Development of Substance Use Disorders By Adolescents

"The prevalence of lifetime substance use among adolescents in 2018 was 26.3% (95% CI, 25.4-27.2) for alcohol, 15.4% (95% CI, 14.7-16.1) for cannabis, and 13.4% (95% CI, 12.7-14.1) for tobacco; among young adults in 2018, prevalence of lifetime substance use was 79.7% (95% CI, 78.9- 80.5) for alcohol, 51.5% (95% CI, 50.4-52.6) for cannabis, and 5.0% (95% CI, 53.9-56.1) for tobacco. Prevalence of SUDs differed by substance, age group, and time since initiation. Adjusted prevalence of cannabis use disorder was higher among adolescents than among young adults within 12 months of initiation (10.7%; 95% CI, 9.3-12.3 vs. 6.4%; 95% CI, 5.2-7.9) and at more than 36 months (20.1% [95% CI, 18.0-22.3] vs. 10.9% [95% CI, 10.3-11.4]) (Table). Prevalence of alcohol use disorder and nicotine dependence did not differ between the 2 groups within 12 months of initiation but was higher for young adults in subsequent periods.

"Among young adults, prevalence of lifetime cocaine, methamphetamine, and heroin use in 2018 was 11.4% (95% CI, 10.7-12.1), 2.5% (95% CI, 2.2-2.8), and 1.3% (95% CI, 1.1-1.5), respectively. Within 12 months of initiation, adjusted prevalence was higher for methamphetamine use disorder (24.8% [95% CI, 16.8-34.9]) and heroin use disorder (30.9% [95% CI, 20.6-43.4]) than for cocaine use disorder (5.6% [95% CI, 4.2-7.4]). Estimates for adolescents were not reported owing to limited samples.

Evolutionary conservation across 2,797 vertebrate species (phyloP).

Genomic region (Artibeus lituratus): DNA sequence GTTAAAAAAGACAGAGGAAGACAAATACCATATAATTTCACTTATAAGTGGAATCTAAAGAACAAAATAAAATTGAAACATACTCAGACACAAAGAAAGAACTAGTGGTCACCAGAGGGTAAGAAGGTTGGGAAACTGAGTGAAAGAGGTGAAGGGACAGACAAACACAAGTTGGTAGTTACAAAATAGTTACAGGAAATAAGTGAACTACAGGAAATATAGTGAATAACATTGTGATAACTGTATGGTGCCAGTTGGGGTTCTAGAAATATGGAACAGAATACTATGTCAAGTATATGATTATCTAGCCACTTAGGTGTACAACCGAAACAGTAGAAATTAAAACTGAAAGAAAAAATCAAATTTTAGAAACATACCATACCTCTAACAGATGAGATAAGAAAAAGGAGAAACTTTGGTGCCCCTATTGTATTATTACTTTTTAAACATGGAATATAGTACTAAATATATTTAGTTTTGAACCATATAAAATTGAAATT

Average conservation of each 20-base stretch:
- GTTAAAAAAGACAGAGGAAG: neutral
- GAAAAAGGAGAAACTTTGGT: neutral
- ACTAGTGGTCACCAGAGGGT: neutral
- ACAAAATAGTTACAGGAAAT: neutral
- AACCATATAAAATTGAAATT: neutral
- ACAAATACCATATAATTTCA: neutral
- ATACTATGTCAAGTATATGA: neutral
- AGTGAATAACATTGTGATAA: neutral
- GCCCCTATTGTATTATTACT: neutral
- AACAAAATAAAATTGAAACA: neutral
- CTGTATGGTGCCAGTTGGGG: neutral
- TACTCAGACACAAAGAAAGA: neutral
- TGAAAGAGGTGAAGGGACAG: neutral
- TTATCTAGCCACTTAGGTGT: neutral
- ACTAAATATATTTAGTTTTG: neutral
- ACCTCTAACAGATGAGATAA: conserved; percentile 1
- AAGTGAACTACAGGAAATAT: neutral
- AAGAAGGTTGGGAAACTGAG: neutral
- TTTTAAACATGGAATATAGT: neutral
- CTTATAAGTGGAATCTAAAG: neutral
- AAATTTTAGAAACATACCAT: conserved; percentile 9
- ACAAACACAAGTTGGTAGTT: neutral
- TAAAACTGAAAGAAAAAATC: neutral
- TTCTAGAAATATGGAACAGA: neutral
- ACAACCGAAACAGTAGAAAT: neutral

"Prevalence of lifetime misuse of prescription drugs in 2014 was 9.2% (95% CI, 8.7-9.7) among adolescents and 26.3% (95% CI, 25.4-27.2) among young adults. Among the population with lifetime misuse, adjusted prevalence of prescription opioid use disorder, prescription stimulant use disorder, and prescription tranquilizer use disorder were consistently higher for adolescents than for young adults (Figure). Prevalence since time of initiation for adolescents was stable for prescription opioid use disorder and decreased for prescription stimulant use disorder and prescription tranquilizer use disorder, whereas for young adults, prevalence increased for prescription opioid use disorder and was stable for prescription stimulant use disorder and prescription tranquilizer use disorder."

Source: 

Volkow ND, Han B, Einstein EB, Compton WM. Prevalence of Substance Use Disorders by Time Since First Substance Use Among Young People in the US. JAMA Pediatr. Published online March 29, 2021. doi:10.1001/jamapediatrics.2020.6981